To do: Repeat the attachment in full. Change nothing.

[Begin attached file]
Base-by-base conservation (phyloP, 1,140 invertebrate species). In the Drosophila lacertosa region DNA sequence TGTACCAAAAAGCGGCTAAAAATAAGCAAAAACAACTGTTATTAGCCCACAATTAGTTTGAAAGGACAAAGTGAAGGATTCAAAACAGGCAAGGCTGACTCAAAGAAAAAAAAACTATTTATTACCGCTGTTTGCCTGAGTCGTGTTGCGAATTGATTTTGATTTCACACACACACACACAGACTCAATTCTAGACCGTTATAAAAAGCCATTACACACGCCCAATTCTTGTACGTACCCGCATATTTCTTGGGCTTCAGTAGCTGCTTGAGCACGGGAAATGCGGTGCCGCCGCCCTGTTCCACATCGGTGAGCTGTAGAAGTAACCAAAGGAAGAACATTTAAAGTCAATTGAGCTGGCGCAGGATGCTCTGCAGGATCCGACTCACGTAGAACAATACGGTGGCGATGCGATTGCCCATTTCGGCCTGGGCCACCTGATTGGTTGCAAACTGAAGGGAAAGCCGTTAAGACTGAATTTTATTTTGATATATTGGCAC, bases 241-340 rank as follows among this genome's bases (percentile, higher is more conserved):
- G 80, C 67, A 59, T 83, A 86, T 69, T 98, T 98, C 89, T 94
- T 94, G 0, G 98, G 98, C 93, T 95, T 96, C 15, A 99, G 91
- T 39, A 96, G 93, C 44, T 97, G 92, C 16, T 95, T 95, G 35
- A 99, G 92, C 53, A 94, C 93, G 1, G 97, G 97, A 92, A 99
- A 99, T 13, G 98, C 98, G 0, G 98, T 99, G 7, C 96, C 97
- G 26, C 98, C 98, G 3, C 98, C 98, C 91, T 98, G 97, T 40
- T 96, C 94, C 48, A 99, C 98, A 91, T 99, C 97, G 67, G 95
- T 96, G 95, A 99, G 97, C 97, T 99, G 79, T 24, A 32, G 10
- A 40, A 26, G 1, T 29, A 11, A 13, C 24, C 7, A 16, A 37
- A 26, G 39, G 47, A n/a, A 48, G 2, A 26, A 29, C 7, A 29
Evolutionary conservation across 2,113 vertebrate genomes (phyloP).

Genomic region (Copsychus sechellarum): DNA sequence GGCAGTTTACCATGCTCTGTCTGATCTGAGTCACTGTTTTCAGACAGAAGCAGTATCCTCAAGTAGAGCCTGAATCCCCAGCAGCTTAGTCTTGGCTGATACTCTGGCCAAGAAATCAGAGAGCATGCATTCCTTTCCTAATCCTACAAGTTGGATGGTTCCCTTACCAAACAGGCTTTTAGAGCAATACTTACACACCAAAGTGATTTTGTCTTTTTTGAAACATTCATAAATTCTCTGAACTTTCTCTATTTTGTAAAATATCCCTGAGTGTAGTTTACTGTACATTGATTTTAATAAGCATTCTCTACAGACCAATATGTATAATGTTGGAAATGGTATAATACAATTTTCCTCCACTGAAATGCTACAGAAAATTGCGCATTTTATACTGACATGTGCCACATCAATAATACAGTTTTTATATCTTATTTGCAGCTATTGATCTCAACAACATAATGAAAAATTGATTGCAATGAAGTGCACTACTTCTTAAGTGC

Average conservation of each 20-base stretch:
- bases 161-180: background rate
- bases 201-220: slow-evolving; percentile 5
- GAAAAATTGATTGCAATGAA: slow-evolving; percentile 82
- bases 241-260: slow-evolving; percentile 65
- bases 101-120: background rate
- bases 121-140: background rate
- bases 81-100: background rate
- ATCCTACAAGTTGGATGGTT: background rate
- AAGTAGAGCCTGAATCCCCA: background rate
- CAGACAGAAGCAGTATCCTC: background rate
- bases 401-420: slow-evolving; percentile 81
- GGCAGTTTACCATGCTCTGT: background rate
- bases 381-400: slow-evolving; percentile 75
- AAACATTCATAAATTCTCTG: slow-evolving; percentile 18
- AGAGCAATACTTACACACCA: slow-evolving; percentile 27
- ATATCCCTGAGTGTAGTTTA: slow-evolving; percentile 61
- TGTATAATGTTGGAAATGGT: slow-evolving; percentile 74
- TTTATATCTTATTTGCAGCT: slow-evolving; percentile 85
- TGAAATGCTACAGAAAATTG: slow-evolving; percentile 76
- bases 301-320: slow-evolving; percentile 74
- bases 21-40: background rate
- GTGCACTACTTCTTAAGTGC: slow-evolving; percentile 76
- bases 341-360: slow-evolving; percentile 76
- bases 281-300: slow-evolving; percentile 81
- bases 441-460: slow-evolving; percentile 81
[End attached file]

Base-by-base conservation (phyloP, 1,140 invertebrate species). In the Drosophila lacertosa region DNA sequence TGTACCAAAAAGCGGCTAAAAATAAGCAAAAACAACTGTTATTAGCCCACAATTAGTTTGAAAGGACAAAGTGAAGGATTCAAAACAGGCAAGGCTGACTCAAAGAAAAAAAAACTATTTATTACCGCTGTTTGCCTGAGTCGTGTTGCGAATTGATTTTGATTTCACACACACACACACAGACTCAATTCTAGACCGTTATAAAAAGCCATTACACACGCCCAATTCTTGTACGTACCCGCATATTTCTTGGGCTTCAGTAGCTGCTTGAGCACGGGAAATGCGGTGCCGCCGCCCTGTTCCACATCGGTGAGCTGTAGAAGTAACCAAAGGAAGAACATTTAAAGTCAATTGAGCTGGCGCAGGATGCTCTGCAGGATCCGACTCACGTAGAACAATACGGTGGCGATGCGATTGCCCATTTCGGCCTGGGCCACCTGATTGGTTGCAAACTGAAGGGAAAGCCGTTAAGACTGAATTTTATTTTGATATATTGGCAC, bases 241-340 rank as follows among this genome's bases (percentile, higher is more conserved):
- G 80, C 67, A 59, T 83, A 86, T 69, T 98, T 98, C 89, T 94
- T 94, G 0, G 98, G 98, C 93, T 95, T 96, C 15, A 99, G 91
- T 39, A 96, G 93, C 44, T 97, G 92, C 16, T 95, T 95, G 35
- A 99, G 92, C 53, A 94, C 93, G 1, G 97, G 97, A 92, A 99
- A 99, T 13, G 98, C 98, G 0, G 98, T 99, G 7, C 96, C 97
- G 26, C 98, C 98, G 3, C 98, C 98, C 91, T 98, G 97, T 40
- T 96, C 94, C 48, A 99, C 98, A 91, T 99, C 97, G 67, G 95
- T 96, G 95, A 99, G 97, C 97, T 99, G 79, T 24, A 32, G 10
- A 40, A 26, G 1, T 29, A 11, A 13, C 24, C 7, A 16, A 37
- A 26, G 39, G 47, A n/a, A 48, G 2, A 26, A 29, C 7, A 29
Evolutionary conservation across 2,113 vertebrate genomes (phyloP).

Genomic region (Copsychus sechellarum): DNA sequence GGCAGTTTACCATGCTCTGTCTGATCTGAGTCACTGTTTTCAGACAGAAGCAGTATCCTCAAGTAGAGCCTGAATCCCCAGCAGCTTAGTCTTGGCTGATACTCTGGCCAAGAAATCAGAGAGCATGCATTCCTTTCCTAATCCTACAAGTTGGATGGTTCCCTTACCAAACAGGCTTTTAGAGCAATACTTACACACCAAAGTGATTTTGTCTTTTTTGAAACATTCATAAATTCTCTGAACTTTCTCTATTTTGTAAAATATCCCTGAGTGTAGTTTACTGTACATTGATTTTAATAAGCATTCTCTACAGACCAATATGTATAATGTTGGAAATGGTATAATACAATTTTCCTCCACTGAAATGCTACAGAAAATTGCGCATTTTATACTGACATGTGCCACATCAATAATACAGTTTTTATATCTTATTTGCAGCTATTGATCTCAACAACATAATGAAAAATTGATTGCAATGAAGTGCACTACTTCTTAAGTGC

Average conservation of each 20-base stretch:
- bases 161-180: background rate
- bases 201-220: slow-evolving; percentile 5
- GAAAAATTGATTGCAATGAA: slow-evolving; percentile 82
- bases 241-260: slow-evolving; percentile 65
- bases 101-120: background rate
- bases 121-140: background rate
- bases 81-100: background rate
- ATCCTACAAGTTGGATGGTT: background rate
- AAGTAGAGCCTGAATCCCCA: background rate
- CAGACAGAAGCAGTATCCTC: background rate
- bases 401-420: slow-evolving; percentile 81
- GGCAGTTTACCATGCTCTGT: background rate
- bases 381-400: slow-evolving; percentile 75
- AAACATTCATAAATTCTCTG: slow-evolving; percentile 18
- AGAGCAATACTTACACACCA: slow-evolving; percentile 27
- ATATCCCTGAGTGTAGTTTA: slow-evolving; percentile 61
- TGTATAATGTTGGAAATGGT: slow-evolving; percentile 74
- TTTATATCTTATTTGCAGCT: slow-evolving; percentile 85
- TGAAATGCTACAGAAAATTG: slow-evolving; percentile 76
- bases 301-320: slow-evolving; percentile 74
- bases 21-40: background rate
- GTGCACTACTTCTTAAGTGC: slow-evolving; percentile 76
- bases 341-360: slow-evolving; percentile 76
- bases 281-300: slow-evolving; percentile 81
- bases 441-460: slow-evolving; percentile 81